I had American Mag Torq-Thrusts on my 1969 Chevelle SS-396. There were washers on the lug nuts. This was in the days before hub centric wheels but. I think most aftermarket mags in the 60's and 70's had washers.
What does hub-centric" mean? Other than lug nuts, the only other wheel fastening method I can think of is knock-offs, but they don't involve nuts of any kind.
Eric, if I think of it tonight, and if the frigging temperature gets back up into the double digits, I'll get out the tap-and-die set feeler gauge, and see if I can read you the threads-per-inch on my wheel studs. I've never really put much thought into it before, but I always just sort of figured that lug nuts were like politicians, and that "one size fits all".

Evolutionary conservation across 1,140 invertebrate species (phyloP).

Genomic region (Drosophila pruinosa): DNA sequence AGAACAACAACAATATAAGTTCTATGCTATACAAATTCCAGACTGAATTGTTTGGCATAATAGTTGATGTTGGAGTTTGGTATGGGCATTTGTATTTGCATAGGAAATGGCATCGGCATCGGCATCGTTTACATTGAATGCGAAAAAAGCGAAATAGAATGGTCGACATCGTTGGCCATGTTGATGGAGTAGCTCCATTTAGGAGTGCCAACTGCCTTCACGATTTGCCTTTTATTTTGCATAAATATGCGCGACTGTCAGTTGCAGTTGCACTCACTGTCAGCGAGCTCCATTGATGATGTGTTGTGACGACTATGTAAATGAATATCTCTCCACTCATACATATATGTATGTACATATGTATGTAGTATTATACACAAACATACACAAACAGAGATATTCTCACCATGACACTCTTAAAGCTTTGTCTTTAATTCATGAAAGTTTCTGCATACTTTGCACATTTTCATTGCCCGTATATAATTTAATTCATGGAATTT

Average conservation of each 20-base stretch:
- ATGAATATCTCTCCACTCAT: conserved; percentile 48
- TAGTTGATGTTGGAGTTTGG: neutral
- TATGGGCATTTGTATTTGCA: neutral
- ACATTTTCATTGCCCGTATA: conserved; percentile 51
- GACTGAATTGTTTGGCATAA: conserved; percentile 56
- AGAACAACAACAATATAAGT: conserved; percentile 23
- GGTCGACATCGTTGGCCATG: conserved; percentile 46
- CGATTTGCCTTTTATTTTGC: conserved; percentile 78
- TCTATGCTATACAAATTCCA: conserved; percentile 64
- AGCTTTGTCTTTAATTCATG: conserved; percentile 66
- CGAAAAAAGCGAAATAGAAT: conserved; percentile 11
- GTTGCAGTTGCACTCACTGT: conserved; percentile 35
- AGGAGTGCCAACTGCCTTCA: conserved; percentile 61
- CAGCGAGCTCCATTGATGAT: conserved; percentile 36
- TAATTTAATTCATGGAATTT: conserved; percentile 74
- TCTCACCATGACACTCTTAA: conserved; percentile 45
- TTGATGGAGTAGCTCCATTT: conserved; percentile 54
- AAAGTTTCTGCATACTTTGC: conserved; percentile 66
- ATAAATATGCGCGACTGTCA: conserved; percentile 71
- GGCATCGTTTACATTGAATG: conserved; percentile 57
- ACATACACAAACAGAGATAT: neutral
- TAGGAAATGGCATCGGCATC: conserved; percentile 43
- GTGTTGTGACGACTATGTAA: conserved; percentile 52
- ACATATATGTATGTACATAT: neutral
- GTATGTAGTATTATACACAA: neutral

Eric, I make it as 16 TPI (threads per inch) and, to a lesser degree of certainty, 1/2" stud. I removed and measured one of my lug nuts for the threads, but I don't have a 1/2"-16 tap, so I'm just eyeballing the diameter. As much as I like you, it's just too damn cold to be jacking the car up to get the wheel off to see the stud proper.
Speaking of my credibility, I noticed to my chagrin that there is indeed a washer on the Stealth's lug nut. The lug nuts are chromed (why would they be? they're hidden under the hub cap) and there is a rather thick washer on the lug nut itself. Piss me off to be that wrong. So I ripped one off of my truck, and am partially vindicated - it has no washer.
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